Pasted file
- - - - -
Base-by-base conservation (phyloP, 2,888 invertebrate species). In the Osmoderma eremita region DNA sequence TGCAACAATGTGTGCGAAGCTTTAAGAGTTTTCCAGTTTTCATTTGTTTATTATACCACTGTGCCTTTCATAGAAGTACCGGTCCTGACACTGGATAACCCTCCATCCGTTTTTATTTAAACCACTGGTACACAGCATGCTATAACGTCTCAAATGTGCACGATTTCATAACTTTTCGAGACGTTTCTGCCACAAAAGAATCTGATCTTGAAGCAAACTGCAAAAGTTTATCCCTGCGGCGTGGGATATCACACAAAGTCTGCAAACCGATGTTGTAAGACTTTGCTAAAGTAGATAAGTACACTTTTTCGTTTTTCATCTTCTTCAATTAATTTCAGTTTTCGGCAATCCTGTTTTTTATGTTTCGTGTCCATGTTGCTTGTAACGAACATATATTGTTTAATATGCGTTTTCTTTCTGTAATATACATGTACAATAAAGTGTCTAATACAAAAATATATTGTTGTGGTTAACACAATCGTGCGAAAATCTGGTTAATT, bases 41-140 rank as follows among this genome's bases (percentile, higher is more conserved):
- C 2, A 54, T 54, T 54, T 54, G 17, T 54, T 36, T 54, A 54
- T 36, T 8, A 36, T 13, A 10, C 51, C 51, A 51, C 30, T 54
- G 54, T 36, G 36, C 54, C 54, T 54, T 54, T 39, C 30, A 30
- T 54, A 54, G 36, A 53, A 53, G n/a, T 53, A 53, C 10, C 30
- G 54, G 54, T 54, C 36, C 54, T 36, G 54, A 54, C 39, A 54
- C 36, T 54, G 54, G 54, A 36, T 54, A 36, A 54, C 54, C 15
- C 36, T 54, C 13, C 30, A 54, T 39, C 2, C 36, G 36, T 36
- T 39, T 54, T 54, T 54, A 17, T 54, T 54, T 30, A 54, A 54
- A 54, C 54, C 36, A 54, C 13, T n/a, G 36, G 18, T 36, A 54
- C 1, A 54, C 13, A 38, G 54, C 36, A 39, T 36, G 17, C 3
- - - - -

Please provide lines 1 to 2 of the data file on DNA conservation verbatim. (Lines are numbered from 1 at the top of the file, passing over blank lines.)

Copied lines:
Base-by-base conservation (phyloP, 2,888 invertebrate species). In the Osmoderma eremita region DNA sequence TGCAACAATGTGTGCGAAGCTTTAAGAGTTTTCCAGTTTTCATTTGTTTATTATACCACTGTGCCTTTCATAGAAGTACCGGTCCTGACACTGGATAACCCTCCATCCGTTTTTATTTAAACCACTGGTACACAGCATGCTATAACGTCTCAAATGTGCACGATTTCATAACTTTTCGAGACGTTTCTGCCACAAAAGAATCTGATCTTGAAGCAAACTGCAAAAGTTTATCCCTGCGGCGTGGGATATCACACAAAGTCTGCAAACCGATGTTGTAAGACTTTGCTAAAGTAGATAAGTACACTTTTTCGTTTTTCATCTTCTTCAATTAATTTCAGTTTTCGGCAATCCTGTTTTTTATGTTTCGTGTCCATGTTGCTTGTAACGAACATATATTGTTTAATATGCGTTTTCTTTCTGTAATATACATGTACAATAAAGTGTCTAATACAAAAATATATTGTTGTGGTTAACACAATCGTGCGAAAATCTGGTTAATT, bases 41-140 rank as follows among this genome's bases (percentile, higher is more conserved):
- C 2, A 54, T 54, T 54, T 54, G 17, T 54, T 36, T 54, A 54